This is the new black vote. Before the days of Jim Crowe and Strom Thurmond, the Republican party had the black vote. They were the party that stood by them. Then the GOP started courting racists and lost the black vote. The Democrats then stepped up to become the party of civil rights, and thus stole a large part of the Republican base, giving us the era of Kennedy and Johnson. That's what I think will happen now if the Democrats do what I am about to suggest, and have been hinting at already. A huge number of Americans are disgusted with government spending and disillusioned by any possibility of stopping it. The Republicans rely heavily on their hard-line Christian base, but that's not enough, about 30% of the vote perhaps, 40% at most. To tip the balance they need to appeal to the fiscal conservatives. Hence all that the Democrats need in order to win America is to grab that base away from the Republicans. Those Christians won't be enough to ever get them back in power.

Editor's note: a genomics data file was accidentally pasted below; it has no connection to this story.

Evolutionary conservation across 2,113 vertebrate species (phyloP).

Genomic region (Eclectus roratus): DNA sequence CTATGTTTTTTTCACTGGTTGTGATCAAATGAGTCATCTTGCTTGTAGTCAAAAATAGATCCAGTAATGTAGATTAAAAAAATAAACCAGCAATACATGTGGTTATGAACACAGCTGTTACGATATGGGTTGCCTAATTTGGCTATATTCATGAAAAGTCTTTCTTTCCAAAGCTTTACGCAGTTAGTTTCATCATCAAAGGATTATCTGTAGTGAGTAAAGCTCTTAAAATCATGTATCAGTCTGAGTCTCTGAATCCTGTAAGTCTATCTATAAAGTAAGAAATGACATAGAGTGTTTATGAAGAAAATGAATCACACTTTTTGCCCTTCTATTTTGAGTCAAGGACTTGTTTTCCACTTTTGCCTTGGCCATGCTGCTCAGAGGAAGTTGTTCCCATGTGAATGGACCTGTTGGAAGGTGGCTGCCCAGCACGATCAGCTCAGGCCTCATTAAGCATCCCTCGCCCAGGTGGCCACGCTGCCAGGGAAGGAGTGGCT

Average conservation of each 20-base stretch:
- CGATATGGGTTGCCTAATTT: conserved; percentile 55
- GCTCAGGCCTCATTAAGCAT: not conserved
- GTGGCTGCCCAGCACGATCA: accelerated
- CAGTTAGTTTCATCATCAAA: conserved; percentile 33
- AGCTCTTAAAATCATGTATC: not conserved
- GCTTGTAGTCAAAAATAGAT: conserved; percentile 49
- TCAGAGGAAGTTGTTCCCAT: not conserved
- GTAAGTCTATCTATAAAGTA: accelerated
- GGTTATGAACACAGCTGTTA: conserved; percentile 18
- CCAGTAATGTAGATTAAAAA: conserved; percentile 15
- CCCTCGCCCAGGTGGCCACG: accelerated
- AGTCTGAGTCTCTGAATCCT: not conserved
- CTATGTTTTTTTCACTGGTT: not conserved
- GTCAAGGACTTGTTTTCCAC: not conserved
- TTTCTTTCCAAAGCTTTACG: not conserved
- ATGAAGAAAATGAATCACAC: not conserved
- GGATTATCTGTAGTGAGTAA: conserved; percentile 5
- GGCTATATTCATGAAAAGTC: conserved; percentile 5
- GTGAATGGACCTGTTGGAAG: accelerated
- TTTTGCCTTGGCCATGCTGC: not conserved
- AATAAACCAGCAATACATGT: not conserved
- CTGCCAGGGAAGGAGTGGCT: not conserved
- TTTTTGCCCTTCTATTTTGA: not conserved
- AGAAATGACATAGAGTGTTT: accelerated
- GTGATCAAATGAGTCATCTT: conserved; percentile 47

I think the effect will be even stronger than that, since if the Democratic party actually succeeded in ending pork, a large number of Americans who stay away from the polls out of disgust will actually start voting. Because they will finally see a party actually doing something for a change, something that matters, eliminating the reasons they've not bothered voting before. In other words, the Democrats will finally have given these people something to vote for. This isn't the case for issues voters, who always hit the poles--anyone who stays away obviously doesn't care about the issues. Thus I think a significant chunk of the nonvoting public are really fiscal conservatives who think they can't reign in government no matter how they vote. Give them a reason to think they can, and you'll have them voting for you at the poles. In my opinion there is nothing the Democrats could do that would be more effective in winning America over and securing their power for a good long while.